The AISLIC policy does not recognize claims received directly by an additional insured as determining whether a claim falls within the policy's coverage period.   Because a claim for contractual indemnity would be a claim against a Named Insured or an Additional Named Insured, thereby triggering the claims-made section of the policy, it would be unnecessary to include Additional Insureds in the notice provisions of the policy.   The only reasonable interpretation of the policy is that the definition of Additional Insured was not intended to include persons or entities whose direct liability is within the scope of coverage;  thus, the policy must be limited in application to circumstances involving an indemnity obligation to a third party.   Under the present facts, Dr. Martin does not fall within the category of Additional Insureds.

APIE argues, however, that the AISLIC policy requires an Additional Insured to notify the insurer in the event of a claim, thus not limiting Additional Insureds to third party beneficiaries to a contract.   We disagree.   While an Additional Insured is apparently under a duty to report a claim to the insurer, it would be unreasonable to construe the policy to allow an Additional Insured to give notice to the insurer, yet not trigger the determination of whether the claim was made within the applicable coverage period.   See Decorative Ctr., 833 S.W.2d at 260 (each clause of insurance contract used to interpret the other).   Under APIE's construction, when an Additional Insured reported a claim it would be impossible to determine whether the claim was made during the applicable coverage period.   Such a construction is not reasonable.   We sustain AISLIC's point of error.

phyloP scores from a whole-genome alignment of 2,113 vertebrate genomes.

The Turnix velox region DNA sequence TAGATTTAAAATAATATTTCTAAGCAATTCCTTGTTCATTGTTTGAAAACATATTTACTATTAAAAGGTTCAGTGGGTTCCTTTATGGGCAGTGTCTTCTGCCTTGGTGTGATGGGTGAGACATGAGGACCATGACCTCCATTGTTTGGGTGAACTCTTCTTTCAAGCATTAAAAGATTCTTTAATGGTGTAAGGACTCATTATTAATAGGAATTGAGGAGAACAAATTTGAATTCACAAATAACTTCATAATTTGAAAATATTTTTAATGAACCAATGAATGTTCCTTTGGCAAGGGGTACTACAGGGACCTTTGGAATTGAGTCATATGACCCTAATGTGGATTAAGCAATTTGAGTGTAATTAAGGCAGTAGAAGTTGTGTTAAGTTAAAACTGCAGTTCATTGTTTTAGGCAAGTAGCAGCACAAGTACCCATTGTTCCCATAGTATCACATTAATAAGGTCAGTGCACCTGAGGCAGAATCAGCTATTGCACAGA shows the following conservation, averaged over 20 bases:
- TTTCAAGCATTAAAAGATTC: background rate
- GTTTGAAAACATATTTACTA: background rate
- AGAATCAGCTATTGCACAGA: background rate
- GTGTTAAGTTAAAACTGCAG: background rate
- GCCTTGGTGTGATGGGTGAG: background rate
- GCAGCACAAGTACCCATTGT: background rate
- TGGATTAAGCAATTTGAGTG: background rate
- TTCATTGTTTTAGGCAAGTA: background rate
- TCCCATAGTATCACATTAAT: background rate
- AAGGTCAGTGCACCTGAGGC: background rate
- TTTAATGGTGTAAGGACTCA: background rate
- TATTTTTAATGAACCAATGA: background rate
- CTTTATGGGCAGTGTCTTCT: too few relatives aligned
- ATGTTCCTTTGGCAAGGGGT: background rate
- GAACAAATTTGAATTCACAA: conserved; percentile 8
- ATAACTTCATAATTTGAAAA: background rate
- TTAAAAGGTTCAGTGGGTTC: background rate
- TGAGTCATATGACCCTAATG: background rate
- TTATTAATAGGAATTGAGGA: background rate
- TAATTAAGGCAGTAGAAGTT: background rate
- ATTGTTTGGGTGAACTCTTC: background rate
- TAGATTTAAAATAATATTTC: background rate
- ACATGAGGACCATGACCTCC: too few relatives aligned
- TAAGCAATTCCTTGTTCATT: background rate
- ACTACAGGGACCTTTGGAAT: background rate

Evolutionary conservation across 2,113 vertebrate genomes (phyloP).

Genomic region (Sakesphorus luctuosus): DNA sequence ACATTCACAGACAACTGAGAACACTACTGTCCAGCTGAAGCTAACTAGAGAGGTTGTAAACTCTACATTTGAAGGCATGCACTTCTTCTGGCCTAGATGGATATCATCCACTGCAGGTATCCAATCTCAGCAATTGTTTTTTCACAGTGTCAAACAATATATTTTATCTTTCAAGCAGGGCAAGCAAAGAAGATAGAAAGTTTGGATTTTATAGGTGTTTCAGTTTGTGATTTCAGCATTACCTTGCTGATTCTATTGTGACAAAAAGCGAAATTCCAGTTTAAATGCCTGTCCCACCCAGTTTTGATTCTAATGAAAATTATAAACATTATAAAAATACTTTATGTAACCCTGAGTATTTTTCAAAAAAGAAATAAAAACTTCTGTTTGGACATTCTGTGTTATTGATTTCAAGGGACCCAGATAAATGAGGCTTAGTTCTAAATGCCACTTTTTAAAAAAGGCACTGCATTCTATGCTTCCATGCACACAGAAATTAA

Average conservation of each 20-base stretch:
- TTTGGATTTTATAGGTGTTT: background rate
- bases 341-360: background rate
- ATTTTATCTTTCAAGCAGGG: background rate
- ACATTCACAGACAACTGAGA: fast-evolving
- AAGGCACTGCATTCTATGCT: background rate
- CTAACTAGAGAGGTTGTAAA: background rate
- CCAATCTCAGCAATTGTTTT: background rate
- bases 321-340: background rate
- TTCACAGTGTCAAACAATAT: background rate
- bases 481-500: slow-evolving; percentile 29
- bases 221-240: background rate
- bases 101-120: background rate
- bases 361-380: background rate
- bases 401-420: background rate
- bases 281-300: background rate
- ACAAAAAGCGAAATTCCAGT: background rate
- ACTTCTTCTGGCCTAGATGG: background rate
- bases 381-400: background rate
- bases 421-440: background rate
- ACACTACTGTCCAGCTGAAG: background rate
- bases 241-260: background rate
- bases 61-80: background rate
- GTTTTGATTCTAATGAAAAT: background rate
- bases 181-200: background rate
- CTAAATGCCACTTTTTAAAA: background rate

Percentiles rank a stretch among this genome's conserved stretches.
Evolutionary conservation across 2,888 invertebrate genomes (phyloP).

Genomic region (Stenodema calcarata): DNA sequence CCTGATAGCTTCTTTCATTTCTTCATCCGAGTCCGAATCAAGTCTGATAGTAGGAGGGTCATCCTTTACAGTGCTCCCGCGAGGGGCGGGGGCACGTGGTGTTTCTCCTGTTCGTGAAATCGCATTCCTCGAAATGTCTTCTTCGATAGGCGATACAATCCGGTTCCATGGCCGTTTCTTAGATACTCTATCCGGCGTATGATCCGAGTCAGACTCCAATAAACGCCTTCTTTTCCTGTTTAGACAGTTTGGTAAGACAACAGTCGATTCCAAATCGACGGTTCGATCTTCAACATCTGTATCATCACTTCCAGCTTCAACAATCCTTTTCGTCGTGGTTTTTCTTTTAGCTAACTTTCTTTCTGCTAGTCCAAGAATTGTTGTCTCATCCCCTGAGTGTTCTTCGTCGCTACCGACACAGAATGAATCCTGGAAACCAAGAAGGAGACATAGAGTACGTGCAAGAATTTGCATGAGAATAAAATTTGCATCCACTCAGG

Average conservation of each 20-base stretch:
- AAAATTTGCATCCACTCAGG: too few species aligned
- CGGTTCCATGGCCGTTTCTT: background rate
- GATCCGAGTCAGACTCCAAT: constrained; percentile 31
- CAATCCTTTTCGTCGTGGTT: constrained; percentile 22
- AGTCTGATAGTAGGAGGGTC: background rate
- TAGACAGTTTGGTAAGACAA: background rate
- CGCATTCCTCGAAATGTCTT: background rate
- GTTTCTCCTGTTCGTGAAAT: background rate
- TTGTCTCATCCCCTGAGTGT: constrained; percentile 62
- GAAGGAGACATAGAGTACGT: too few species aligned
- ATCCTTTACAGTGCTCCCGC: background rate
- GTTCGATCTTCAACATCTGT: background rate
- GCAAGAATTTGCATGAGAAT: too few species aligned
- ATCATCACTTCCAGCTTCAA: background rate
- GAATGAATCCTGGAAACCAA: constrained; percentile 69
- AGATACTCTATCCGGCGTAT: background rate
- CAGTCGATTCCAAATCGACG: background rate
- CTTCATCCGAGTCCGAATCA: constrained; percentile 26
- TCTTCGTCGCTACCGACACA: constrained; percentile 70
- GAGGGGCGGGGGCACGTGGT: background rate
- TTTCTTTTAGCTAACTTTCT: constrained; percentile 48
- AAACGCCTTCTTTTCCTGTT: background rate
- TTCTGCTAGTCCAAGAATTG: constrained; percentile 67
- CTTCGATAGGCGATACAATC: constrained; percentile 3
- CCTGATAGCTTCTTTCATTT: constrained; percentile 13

In the present case, AISLIC raises only one point of error complaining of the trial court's granting of APIE's motion for summary judgment and does not raise a point of error with regard to the trial court's denial of its own motion for summary judgment.   Therefore, we may only remand this cause to the trial court for further proceedings.8  See Copeland v. Tarrant Appraisal Dist., 906 S.W.2d 148, 152 (Tex.App.-Fort Worth 1995, writ denied);  Pine v. Salzer, 824 S.W.2d 779, 780 (Tex.App.-Houston [1st Dist.] 1992, no writ).

CONCLUSION

Having sustained AISLIC's point of error, we reverse the trial court's judgment and remand the cause to that court for further proceedings.

FOOTNOTES

1.   Western Indemnity Insurance Company was named a party to this suit as manager of AISLIC's defense under its policy.   Western appears in this appeal jointly with AISLIC on behalf of AISLIC.   For convenience, we will refer to both appellants collectively as “AISLIC.”